Children need to understand the concept of equality before
using the ‘=’ sign. Calculations should be written either side
of the equality sign so that the sign is not just interpreted
as ‘the answer’.
2 = 1+ 1
2+3=4+1
3=3
2+2+2=4+2
Missing numbers need to be placed in all possible places.
3+4=
3+ =7
+4=7
+∇=7
=3+4
7= +4
7=3+
7= +∇
+ = signs and missing numbers
Continue using a range of equations as in Year 1 but with
appropriate, larger numbers.
Extend to
14 + 5 = 10 +
and
32 + + = 100 35 = 1 + + 5
Partition in different ways and recombine
12 + 23 = 10 + 2 + 20 + 3
= 30 + 5
= 35
Count on in tens and ones
23 + 12 = 23 + 10 + 2
= 33 + 2
= 35
+10
Teacher modelling
Drawing jumps on numbered number lines to support
understanding of the mental method
33
7+ 4
0
1
2
3
4
5
6
7
8
9
10
11
Partition into tens and ones
•
Partition both numbers and recombine.
•
Count on by partitioning the second number only
e.g.
36 + 53 = 53 + 30 + 6
= 83 + 6
= 89
+6
83
53
89
Add a near multiple of 10 to a two-digit number
Secure mental methods by using a number line to
model the method.
Continue as in Year 2 but with appropriate numbers
e.g. 35 + 19 is the same as 35 + 20 – 1.
35
Partitioning and bridging through 10.
The steps in addition often bridge through a multiple of 10
e.g.
Children need to be secure adding multiples of 10 to any
two-digit number including those that are not multiples of
10.
48 + 36 = 84
Children should be able to partition the 7 to relate adding the
2 and then the 5.
+30
+2
+4
8 + 7 = 15
48
8
Children
To create their own jumps using rulers, fingers, pens,
bodies etc.
+ = signs and missing numbers
Continue using a range of equations as in Year 1 and 2
but with appropriate, larger numbers.
+30
+2
23
Activities
Children should have access to a wide range of counting
equipment, everyday objects, as well as hoops, sorting
trays, number tracks and numbered number lines.
Stage 3
10
+5
84
Expanded written method
83 + 42 = 125
15
+2
Add 9 or 11 by adding 10 and adjusting by 1
e.g.
Add 9 by adding 10 and adjusting by 1
35 + 9 = 44
+10
12
35
78 80
44
45
-1
REMEMBER: Children should have the opportunity to choose the appropriate
strategies, mental with jottings, calculator or written procedures.
either
or
1. Vertical expansion
2. Horizontal expansion
83
80 + 3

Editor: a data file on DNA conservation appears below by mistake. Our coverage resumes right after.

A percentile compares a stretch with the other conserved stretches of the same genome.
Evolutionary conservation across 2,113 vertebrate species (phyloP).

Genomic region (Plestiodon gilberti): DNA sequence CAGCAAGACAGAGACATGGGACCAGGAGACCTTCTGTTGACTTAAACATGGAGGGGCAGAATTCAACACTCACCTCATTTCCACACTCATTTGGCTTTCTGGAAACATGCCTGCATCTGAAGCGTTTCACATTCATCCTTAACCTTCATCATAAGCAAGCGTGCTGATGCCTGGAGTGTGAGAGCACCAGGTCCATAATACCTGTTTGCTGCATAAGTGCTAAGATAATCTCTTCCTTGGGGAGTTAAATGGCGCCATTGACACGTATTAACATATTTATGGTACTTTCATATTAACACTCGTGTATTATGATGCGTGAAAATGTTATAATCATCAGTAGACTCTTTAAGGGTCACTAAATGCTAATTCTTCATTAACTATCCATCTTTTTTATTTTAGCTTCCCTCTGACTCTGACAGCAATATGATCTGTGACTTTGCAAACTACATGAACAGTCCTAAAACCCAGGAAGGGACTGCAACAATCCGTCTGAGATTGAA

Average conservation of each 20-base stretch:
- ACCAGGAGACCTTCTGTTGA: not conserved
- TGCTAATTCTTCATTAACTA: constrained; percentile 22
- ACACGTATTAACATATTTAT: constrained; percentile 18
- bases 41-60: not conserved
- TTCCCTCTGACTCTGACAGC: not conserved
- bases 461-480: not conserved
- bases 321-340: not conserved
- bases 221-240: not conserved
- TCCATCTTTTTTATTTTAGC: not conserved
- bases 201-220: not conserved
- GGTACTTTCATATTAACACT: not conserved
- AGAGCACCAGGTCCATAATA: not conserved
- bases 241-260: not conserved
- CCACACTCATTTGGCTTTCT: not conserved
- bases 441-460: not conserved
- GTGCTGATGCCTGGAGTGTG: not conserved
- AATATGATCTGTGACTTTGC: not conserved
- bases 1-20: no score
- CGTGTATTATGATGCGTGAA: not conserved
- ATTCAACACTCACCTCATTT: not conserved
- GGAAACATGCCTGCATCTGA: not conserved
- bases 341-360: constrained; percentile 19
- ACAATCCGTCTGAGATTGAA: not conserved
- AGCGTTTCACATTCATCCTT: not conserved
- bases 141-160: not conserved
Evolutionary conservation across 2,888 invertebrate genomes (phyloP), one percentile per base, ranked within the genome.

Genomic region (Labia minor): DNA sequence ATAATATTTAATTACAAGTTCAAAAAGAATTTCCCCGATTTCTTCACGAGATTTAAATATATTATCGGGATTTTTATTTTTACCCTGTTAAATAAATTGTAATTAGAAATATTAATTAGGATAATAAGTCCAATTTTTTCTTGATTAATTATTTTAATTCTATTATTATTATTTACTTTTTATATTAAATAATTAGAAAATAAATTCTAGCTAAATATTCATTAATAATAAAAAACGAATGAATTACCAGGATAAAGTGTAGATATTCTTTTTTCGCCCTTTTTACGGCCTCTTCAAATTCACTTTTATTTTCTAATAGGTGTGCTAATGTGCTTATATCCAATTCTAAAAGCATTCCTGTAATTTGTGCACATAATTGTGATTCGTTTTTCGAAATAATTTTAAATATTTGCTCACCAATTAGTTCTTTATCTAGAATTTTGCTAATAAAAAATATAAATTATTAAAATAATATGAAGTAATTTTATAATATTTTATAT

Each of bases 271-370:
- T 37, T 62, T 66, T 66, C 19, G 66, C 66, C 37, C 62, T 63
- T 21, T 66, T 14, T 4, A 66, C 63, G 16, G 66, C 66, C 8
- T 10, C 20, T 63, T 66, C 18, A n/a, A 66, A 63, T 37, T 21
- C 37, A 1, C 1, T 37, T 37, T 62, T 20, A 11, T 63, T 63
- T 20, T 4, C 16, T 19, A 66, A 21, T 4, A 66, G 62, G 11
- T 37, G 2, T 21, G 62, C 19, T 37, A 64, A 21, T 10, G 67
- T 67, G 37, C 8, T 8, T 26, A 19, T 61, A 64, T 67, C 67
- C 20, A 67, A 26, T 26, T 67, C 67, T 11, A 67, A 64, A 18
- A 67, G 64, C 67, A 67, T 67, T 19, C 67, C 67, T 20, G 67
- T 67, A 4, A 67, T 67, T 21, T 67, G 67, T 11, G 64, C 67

+ _42
+ 40 + 2
5
120 + 5 = 125
120
125
Children should be able to make the choice of
strategy
whether
this
is, mental
reverting to
the expanded
method
if experiencing
difficulty.
Addition
Stage 4
Addition Objectives
PF-calculating
Refine and use efficient written methods to add and
subtract two-digit and three-digit whole numbers
and .p
Stage 6
Addition Objectives
Addition Objectives
PF-calculating
PF-calculating
Use efficient written methods to add and subtract
Use efficient written methods to add and subtract
whole numbers and decimals with up to two places
integers and decimals, to multiply and divide
integers and decimals by a one-digit integer, and
to multiply two-digit and three-digit integers by a
Add or subtract mentally pairs of two-digit whole
numbers (e.g. 47
Stage 5
two-digit integer
58, 91 - 35)
REMEMBER: Children should have the opportunity to choose the appropriate strategy whether this is, mental strategies, mental with jottings,
calculator or written procedures.
Addition
Stage 4
+ = signs and missing numbers
Continue using a range of equations as in Stage 1 and 2
but with appropriate numbers.
Add the nearest multiple of 10, then adjust
Continue as in Stage 2 and 3 but with appropriate numbers
e.g. 63 + 29 is the same as 63 + 30 - 1
Towards a compact written method
367 + 185 = 431
either
or
367
+185
12
140
400
552
300 + 60 + 7
100 + 80 + 5
400 +140+12 = 552
leading to
367
+185
552
Stage 5
Stage 6
+ = signs and missing numbers
Continue using a range of equations as in Stage 1 and 2
but with appropriate numbers.
+ = signs and missing numbers
Continue using a range of equations as in Stages 1 and 2
but with appropriate numbers.
Add or subtract the nearest multiple of 10 or 100, then
adjust
Continue as in Stage 2, 3 and 4 but with appropriate
numbers e.g. 458 + 79 = is the same as 458 + 80 - 1
Add the nearest multiple of 10, 100 or 1000, then
adjust
Continue as in Stages 2, 3, 4 and 5 but with appropriate
numbers including extending to adding 0.9, 1.9, 2.9 etc.
Compact written method
Extend to numbers with at least four digits
3587 + 675 = 4262
Compact written method
Extend to numbers with any number of digits and
decimals with 1, 2 and/or 3 decimal places.
13.86 + 9.481 = 23.341
3587
+ 675
4262
111
Children should be able to make the choice of
reverting to expanded methods if experiencing any
difficulty.
Extend to up to two places of decimals (same number of
decimals places) and adding several numbers (with
different numbers of digits).
13.86
+ 9.481
23.341
11 1
Children should be able to make the choice of
reverting to expanded methods if experiencing any
difficulty.
100 10
Extend to decimals in the context of money.
72.8
+ 54.6
127.4
1 1
REMEMBER: Children should have the opportunity to choose the appropriate strategy whether this is, mental strategies, mental with jottings,